Posted in Cloud, history, Internet, Networks

The Expenditure of TCPv4

While working on an TCP/IP problem today, I was finally struck by the fact that we have for all intents and purposes expended the entire TCPv4 addressing space. I knew it was coming, years ago, but now while testing IP addresses, it dawned on me.

You can now pick any arbitrary set of numbers nnn.nnn.nnn.nnn and expect a response. Ping them, probe them, something will be there, or it’s being held. All gone, this is the equivalent of spitting in the middle of an ocean while swimming,  you are going to hit ocean.

4,294,967,296 (232) addresses gone, 4 Billion addresses in use…..

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Posted in Education, Gender, Internet, Personal

AI (Artifical Intelligence)

There are a number of AI movies arriving in the near future, and the thought that seems to run through them all is that AI, Artificial Intelligence is depicted as being contained within humanoid constructs, frequently Female Humanoid. It brings up several interesting notions;

  • If one of the defining characteristics of AI is being ‘Self Aware’ can a computer, an AI contained within a box become self aware?
  • Does it need sensors to see, hear and touch itself to become aware of it’s existence?
  • Would a box be more or less likely to to identify with Humans if it identified itself as a box that thinks it’s alive?
  • Does an AI contained in a Female humanoid framework Identify with Female Humans? (and maybe hates Male Humans?)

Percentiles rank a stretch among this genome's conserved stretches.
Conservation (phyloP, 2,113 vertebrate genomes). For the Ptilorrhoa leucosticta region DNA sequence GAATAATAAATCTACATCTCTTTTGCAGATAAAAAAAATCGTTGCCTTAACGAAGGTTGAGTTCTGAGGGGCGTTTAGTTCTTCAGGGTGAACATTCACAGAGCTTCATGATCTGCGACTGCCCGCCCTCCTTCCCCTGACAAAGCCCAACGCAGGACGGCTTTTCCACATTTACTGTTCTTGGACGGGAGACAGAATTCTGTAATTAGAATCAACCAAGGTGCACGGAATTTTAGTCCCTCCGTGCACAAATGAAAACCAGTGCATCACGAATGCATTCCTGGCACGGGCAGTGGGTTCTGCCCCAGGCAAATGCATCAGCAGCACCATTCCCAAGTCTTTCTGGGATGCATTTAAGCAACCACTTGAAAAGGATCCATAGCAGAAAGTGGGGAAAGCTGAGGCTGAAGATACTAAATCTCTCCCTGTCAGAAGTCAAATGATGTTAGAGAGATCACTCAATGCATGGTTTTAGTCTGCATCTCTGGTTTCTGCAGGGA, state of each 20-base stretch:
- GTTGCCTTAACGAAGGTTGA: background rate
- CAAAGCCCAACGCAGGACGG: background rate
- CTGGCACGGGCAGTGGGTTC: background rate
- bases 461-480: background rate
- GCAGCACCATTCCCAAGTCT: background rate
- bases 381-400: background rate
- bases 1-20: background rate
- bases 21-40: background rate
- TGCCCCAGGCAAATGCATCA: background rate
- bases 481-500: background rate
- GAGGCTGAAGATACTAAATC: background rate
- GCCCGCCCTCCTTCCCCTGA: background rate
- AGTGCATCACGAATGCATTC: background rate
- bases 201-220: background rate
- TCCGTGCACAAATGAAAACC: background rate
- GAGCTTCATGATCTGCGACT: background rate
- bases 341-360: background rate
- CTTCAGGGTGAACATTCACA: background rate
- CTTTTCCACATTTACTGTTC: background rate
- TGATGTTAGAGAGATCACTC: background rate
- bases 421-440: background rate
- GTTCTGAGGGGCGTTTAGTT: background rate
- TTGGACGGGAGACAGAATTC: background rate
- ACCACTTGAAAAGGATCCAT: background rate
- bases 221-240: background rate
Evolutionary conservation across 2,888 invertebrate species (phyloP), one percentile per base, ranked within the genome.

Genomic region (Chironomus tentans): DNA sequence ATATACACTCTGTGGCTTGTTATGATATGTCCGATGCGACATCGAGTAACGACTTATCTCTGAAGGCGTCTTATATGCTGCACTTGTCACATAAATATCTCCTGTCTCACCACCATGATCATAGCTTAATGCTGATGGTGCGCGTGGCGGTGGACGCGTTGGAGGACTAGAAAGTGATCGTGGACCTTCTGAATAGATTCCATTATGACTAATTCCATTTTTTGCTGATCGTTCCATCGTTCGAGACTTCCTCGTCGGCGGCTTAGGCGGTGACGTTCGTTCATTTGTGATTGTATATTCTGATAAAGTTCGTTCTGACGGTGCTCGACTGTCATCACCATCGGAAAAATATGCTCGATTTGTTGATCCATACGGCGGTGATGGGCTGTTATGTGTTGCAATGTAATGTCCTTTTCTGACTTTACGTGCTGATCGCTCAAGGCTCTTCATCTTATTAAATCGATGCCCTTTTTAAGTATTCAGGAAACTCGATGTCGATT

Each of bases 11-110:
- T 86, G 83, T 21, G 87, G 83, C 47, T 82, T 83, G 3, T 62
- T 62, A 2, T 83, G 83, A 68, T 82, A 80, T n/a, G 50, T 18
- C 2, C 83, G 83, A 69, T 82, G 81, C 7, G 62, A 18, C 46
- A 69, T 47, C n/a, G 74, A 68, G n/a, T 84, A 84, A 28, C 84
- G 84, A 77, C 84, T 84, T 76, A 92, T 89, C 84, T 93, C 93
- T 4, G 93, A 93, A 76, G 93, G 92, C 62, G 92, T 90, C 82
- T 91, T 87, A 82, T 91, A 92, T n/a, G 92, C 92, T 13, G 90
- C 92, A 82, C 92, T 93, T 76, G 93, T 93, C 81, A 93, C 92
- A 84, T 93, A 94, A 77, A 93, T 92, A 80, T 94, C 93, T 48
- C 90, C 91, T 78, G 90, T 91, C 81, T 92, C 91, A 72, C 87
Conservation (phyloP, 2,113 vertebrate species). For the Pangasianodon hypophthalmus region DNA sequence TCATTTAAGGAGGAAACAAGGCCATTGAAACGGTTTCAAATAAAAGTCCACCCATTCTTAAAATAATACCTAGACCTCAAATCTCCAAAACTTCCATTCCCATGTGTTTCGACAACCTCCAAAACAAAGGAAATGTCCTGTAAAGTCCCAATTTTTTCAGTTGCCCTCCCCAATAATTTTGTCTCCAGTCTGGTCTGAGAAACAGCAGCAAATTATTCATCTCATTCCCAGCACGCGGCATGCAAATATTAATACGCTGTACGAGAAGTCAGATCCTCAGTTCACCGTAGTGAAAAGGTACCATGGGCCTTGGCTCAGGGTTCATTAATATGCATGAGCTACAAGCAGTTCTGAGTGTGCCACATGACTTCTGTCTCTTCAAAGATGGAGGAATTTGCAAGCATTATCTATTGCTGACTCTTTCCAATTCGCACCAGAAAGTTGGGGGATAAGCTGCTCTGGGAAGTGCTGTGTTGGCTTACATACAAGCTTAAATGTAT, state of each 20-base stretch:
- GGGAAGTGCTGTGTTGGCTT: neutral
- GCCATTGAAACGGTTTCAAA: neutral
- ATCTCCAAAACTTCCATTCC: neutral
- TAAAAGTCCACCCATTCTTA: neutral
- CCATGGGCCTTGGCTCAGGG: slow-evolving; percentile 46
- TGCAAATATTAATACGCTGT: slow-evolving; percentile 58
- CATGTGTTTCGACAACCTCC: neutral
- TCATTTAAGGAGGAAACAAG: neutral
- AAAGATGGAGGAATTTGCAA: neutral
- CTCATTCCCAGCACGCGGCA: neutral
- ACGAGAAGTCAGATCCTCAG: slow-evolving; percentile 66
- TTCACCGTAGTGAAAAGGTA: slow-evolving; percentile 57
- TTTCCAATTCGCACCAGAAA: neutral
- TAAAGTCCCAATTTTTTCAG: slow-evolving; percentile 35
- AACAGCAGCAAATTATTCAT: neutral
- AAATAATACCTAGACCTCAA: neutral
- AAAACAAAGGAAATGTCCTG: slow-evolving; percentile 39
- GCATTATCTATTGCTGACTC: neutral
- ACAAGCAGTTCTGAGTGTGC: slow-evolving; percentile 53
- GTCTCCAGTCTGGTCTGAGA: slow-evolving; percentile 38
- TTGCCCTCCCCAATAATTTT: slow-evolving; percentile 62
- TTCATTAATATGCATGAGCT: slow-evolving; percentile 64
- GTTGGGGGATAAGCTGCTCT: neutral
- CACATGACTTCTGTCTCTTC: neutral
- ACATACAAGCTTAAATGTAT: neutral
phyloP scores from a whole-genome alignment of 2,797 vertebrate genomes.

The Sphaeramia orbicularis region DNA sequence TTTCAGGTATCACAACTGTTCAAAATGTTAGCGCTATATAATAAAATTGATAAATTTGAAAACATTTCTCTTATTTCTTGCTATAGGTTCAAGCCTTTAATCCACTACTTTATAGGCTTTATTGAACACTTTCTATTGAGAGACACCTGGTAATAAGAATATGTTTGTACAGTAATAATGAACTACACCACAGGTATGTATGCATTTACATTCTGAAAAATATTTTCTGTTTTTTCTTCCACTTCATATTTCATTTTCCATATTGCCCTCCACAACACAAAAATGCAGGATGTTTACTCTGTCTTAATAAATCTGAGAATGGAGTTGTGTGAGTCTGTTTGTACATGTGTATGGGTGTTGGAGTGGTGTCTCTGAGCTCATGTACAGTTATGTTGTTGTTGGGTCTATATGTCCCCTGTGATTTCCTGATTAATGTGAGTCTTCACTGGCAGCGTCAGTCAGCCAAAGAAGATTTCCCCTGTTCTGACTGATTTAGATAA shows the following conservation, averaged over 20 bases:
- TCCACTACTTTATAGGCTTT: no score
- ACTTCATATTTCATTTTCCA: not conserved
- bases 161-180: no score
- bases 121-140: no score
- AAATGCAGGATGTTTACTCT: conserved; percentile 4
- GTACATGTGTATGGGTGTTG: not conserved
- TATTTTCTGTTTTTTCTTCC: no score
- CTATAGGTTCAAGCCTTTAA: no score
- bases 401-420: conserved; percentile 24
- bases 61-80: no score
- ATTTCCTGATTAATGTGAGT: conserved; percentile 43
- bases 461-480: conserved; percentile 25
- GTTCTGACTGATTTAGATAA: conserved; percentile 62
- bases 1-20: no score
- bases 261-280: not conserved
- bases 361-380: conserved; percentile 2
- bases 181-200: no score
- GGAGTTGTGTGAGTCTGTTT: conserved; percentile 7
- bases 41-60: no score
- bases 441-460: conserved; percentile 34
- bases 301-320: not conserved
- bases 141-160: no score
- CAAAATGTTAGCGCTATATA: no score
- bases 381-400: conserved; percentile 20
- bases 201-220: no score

All interesting things particularly in the event of an AI operating IoT (Internet of things) within a persons house. How would it ‘identify’ with the Humans, cats and dogs residing therein?

More than enough Ideas to make movies about.

Could an AI really be that angry about not having reproductive sex?

Posted in Amazon, Cloud, DBA, Economy & Business, Internet, IT Issues, MySQL, RDBMS, RDS, Sybase

The end of Sybase

It is with sadness that I had to turn off the last Sybase Instance we had running. Our last ASE server quietly shutdown on an Amazon EC2 server on Tuesday the 20th of December, never to boot again.

In all truth both Sybase instances were developer installs operating as production systems. Our two instances, operating with the 25 user limit that each was restricted to, was barely able to operate the system. But the Sybase Licensing was too archaic and inflexible to continue operating it as a small business. Thus the economics forced us to convert to MySQL.

If it hadn’t been for the previous management, who in some delusion of saving money, refused to pay the datacenter bill, forcing us to move the Sybase instances out into the Amazon cloud (EC2) in the first place we would probably have been on MySQL sooner, as that was the plan.

But the sadness remains, Sybase as a technology proved again that it would run, and run reliably, on just about any hardware, even when it was virtual, and NOT meeting the specified certified, requirements of operation. Which can’t be said for the Amazon RDS version of MySQL, which crashed spontaneously while applying an index on our live production database without warning. This having happened after weeks of testing and trial runs at operating the system on it. The only defense, the RDS instance rebooted and was available without data loss, in less time than a Sybase HA switchover would have taken, a system this production system was developed from.

So we are up in MySQL and I am now a MySQL DBA exclusively, after spending the last 25 years as a Sybase DBA and evangelist. The decision now has to be rather to remain so, or find another place of employment where Sybase remains. Those are becoming more and more rare. Maybe I should takeup MongoDB to stay at the cutting edge.